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TOPIC: What stones are equal to leather strops?

What stones are equal to leather strops? 1 year 11 months ago #6063

  • Scott Sherman
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I see on this site under accessory stones, Naniwa water stones up to 10,000 grit. That's got to be pretty smooth. I've never seen them first hand. I was wondering if these water stones could bring the same level of polish as using the strops at the final stages of polishing. I am not really sure if the strops with paste are consistently removing the same amount of scratches since the paste is removed in the scraping process across the blade creating changing and inconstant levels of friction and abrasion. If there are stones which will do the same thing, I would rather use them for their consistency. Could one substitute paper or balsa stones to bring the blade to a mirror finish without paste?

Do you even need to use paste at all with the leather? What I have seen in my brief use of the pastes on leather is that it is slick as snail snot when you first put it on but becomes sticky very shortly after. would the leather smooth out the scratches naked as well as with the different pastes?

I apologize if the was asked else ware but I did not see it.
Last Edit: 1 year 11 months ago by Scott Sherman.
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Re: What stones are equal to leather strops? 1 year 11 months ago #6067

  • cbwx34
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There are equivalent stones to strops... the ratings can be found here... wickededgeusa.com/index.php?option=com_c...31:general&Itemid=46

The strops with paste do work well at polishing the bevel which equals removing previous scratches... the results by Clay and others in videos and photos speak for themselves. I believe Clay has posted that the strops work best when they're "sticky"... I think he uses the word stiction... maybe try a search for that. You would need paste or spray of some sort on either the balsa or leather... plain leather has some effect on sharpening, but does little to polish. I don't think plain balsa would do anything. I'm not sure what "paper" you're refering to.
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Re: What stones are equal to leather strops? 1 year 11 months ago #6076

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Thank you for your response, appreciate it. Very helpful chart. It also sort of answers the question... when do I move to the next lower grit in the process as I compare my results to the chart using my various stones.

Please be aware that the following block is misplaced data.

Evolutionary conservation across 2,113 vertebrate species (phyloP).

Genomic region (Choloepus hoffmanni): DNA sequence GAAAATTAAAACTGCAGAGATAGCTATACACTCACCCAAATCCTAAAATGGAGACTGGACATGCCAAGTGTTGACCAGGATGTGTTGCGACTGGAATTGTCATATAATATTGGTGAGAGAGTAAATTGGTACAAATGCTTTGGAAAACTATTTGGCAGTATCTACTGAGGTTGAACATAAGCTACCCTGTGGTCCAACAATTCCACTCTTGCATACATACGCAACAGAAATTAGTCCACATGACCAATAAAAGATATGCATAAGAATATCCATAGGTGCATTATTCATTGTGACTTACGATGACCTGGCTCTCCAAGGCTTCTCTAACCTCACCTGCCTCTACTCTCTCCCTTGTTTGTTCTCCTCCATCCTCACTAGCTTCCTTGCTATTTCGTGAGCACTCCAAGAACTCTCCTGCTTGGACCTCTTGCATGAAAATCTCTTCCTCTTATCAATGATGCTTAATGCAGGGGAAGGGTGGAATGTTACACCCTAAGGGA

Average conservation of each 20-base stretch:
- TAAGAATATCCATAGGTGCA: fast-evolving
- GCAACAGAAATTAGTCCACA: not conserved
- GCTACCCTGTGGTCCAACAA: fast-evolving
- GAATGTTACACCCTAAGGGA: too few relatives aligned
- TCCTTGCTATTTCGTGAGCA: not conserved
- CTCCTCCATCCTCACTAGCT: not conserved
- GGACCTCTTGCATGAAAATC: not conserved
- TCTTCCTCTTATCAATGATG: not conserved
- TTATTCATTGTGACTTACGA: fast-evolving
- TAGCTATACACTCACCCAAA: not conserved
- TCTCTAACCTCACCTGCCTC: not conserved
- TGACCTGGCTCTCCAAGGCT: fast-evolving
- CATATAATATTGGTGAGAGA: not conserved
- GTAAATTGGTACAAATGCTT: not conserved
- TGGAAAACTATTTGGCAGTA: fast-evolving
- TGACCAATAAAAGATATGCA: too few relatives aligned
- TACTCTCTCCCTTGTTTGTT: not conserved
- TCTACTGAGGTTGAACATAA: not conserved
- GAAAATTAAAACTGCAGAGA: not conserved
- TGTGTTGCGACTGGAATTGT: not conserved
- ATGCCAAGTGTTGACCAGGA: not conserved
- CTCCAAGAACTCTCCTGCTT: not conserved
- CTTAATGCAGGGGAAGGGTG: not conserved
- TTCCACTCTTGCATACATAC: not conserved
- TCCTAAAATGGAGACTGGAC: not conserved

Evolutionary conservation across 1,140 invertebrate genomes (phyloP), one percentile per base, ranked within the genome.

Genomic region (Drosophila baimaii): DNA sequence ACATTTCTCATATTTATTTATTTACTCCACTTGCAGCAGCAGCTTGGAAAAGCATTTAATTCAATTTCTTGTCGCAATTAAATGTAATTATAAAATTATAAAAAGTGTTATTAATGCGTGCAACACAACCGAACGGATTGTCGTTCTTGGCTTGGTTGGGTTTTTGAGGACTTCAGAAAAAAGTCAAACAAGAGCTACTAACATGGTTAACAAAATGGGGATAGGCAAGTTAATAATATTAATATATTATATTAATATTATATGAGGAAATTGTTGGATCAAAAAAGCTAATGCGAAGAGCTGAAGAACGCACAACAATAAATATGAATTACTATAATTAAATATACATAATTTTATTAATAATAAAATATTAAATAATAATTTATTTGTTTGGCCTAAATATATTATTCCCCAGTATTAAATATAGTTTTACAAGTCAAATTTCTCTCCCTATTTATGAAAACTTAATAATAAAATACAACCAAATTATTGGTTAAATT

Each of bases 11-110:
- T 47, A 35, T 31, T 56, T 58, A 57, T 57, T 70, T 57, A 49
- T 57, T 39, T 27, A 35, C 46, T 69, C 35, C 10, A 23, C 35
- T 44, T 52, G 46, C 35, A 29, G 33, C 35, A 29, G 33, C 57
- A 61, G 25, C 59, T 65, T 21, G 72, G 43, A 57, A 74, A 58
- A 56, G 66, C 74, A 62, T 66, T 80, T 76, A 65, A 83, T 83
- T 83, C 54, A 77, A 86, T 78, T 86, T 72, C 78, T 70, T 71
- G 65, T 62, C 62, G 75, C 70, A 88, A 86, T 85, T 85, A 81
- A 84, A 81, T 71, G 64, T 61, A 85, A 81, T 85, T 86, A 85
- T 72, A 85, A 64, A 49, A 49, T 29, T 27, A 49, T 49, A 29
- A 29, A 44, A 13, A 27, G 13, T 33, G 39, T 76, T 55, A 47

I looked at the bottom of the chart at the higher grit stones and lower grit diamond pastes and it didn't really look like the highest stone grit was as good at polishing as any of the lower grit pastes at least to my eye.

I did notice that the strops reduced or smoothed out the scratches beautifully. in my very limited experience it seems that the paste mostly sits on the surface of my (new) strops and wears away as it is used to strop from kind of thick, slick goo to uneven patches or very thin kind of gummy patches. So I was wondering, would it be a good idea to roughen the surface of the leather like with a scrubbing side of a sponge or something to help the paste to imbed into the leather or just let it age as is? I suppose with continued use it will just become more textured and begin to absorb the diamond paste. Or does the use as a strop just cause it to glaze and become slicker?

How often do you recharge the paste? LIke every knife, or perhaps every three knives for example.

Thanks again.

Scott
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Re: What stones are equal to leather strops? 1 year 11 months ago #6078

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ScottSherman wrote:
Thank you for your response, appreciate it. Very helpful chart. It also sort of answers the question... when do I move to the next lower grit in the process as I compare my results to the chart using my various stones.

I looked at the bottom of the chart at the higher grit stones and lower grit diamond pastes and it didn't really look like the highest stone grit was as good at polishing as any of the lower grit pastes at least to my eye.